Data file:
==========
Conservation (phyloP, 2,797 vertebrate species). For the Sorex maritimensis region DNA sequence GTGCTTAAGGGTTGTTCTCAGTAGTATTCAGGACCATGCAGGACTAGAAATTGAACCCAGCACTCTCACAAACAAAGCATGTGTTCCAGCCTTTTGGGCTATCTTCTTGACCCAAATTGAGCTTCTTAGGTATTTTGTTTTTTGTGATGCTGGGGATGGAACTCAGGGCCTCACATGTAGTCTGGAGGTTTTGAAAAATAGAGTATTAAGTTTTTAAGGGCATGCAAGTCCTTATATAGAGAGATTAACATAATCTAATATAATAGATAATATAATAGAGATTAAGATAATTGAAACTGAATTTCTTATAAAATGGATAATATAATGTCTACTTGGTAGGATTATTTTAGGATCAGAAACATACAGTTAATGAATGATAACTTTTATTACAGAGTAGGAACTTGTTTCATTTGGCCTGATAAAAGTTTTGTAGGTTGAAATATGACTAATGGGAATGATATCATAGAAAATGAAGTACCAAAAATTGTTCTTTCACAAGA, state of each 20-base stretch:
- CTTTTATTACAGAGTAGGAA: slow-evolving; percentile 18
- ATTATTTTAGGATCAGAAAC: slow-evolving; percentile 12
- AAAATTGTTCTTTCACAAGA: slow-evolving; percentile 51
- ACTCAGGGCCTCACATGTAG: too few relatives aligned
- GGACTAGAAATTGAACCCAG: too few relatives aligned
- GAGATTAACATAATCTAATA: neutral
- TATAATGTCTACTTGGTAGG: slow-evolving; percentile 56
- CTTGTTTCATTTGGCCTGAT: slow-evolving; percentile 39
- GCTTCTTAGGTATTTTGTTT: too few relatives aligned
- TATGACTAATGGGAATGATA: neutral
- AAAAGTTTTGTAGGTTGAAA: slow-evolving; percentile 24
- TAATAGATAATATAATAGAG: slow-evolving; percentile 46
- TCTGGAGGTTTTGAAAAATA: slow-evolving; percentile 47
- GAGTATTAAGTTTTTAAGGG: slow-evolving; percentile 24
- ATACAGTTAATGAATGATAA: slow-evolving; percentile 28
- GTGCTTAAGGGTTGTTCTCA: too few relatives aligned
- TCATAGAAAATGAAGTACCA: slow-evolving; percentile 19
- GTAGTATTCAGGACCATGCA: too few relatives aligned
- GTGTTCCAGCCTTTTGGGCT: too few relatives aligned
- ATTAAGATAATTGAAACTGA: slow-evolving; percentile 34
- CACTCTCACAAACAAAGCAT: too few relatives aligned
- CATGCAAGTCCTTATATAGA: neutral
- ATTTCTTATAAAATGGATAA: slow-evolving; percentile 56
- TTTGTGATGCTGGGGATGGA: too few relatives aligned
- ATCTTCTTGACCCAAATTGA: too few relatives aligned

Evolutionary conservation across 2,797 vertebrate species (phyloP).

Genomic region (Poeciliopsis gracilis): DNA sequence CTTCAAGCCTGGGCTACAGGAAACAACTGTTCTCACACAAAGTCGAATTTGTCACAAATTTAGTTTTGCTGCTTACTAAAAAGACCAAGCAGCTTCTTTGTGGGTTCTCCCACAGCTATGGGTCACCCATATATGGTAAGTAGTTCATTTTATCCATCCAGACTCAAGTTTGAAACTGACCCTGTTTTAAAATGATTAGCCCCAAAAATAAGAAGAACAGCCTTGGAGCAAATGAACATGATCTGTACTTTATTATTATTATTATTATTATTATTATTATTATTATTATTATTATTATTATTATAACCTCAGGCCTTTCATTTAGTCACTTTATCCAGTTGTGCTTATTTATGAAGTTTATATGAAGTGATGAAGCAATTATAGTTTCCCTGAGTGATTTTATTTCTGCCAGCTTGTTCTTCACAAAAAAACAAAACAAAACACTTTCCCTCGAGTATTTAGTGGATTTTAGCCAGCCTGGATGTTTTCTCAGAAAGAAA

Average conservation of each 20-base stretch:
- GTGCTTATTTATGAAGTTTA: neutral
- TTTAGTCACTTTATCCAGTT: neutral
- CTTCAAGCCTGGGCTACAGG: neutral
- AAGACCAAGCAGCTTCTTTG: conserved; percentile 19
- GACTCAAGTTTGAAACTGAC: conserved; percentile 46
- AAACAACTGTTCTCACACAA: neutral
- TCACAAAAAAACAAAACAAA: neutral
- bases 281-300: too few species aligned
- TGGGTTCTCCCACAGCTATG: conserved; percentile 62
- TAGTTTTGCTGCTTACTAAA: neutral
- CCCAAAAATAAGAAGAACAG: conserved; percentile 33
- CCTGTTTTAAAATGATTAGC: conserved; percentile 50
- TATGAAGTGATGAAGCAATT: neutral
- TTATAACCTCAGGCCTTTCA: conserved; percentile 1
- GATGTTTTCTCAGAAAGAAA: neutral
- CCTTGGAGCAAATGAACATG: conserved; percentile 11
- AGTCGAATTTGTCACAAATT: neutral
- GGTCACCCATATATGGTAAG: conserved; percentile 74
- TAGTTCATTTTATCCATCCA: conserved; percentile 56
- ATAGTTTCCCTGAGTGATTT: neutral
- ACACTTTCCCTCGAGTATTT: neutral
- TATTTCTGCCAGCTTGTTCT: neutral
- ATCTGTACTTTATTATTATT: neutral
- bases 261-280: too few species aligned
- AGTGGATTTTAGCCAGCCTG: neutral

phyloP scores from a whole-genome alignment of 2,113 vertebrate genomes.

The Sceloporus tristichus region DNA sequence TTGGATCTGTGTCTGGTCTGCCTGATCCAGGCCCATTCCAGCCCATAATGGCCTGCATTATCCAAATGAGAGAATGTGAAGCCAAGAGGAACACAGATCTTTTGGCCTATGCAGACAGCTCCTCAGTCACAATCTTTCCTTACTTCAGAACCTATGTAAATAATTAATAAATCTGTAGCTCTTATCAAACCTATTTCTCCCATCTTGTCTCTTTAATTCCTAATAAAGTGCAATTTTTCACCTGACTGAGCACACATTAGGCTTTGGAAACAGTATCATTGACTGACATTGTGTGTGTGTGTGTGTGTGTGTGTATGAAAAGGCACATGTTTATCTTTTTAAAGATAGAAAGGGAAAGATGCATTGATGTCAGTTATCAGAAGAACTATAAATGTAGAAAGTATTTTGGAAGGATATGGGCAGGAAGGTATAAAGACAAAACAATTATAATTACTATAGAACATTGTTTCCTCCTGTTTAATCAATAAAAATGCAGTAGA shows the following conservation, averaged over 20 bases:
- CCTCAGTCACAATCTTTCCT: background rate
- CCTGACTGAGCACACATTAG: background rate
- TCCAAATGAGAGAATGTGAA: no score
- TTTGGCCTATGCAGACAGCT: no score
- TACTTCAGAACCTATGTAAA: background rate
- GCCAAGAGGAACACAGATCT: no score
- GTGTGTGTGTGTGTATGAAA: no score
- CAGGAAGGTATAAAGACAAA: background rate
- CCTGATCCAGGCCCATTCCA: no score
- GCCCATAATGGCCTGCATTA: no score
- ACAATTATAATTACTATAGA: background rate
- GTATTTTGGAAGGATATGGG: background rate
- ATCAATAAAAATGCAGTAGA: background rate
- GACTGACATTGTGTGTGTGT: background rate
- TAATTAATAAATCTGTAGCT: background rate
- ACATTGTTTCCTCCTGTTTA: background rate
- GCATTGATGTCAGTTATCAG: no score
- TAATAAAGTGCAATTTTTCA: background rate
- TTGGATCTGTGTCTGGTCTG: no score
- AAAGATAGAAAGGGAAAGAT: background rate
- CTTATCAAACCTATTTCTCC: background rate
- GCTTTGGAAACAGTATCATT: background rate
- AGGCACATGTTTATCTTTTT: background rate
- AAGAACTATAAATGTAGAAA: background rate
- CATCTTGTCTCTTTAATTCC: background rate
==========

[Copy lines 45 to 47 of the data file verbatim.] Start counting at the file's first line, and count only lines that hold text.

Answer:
- CCTTGGAGCAAATGAACATG: conserved; percentile 11
- AGTCGAATTTGTCACAAATT: neutral
- GGTCACCCATATATGGTAAG: conserved; percentile 74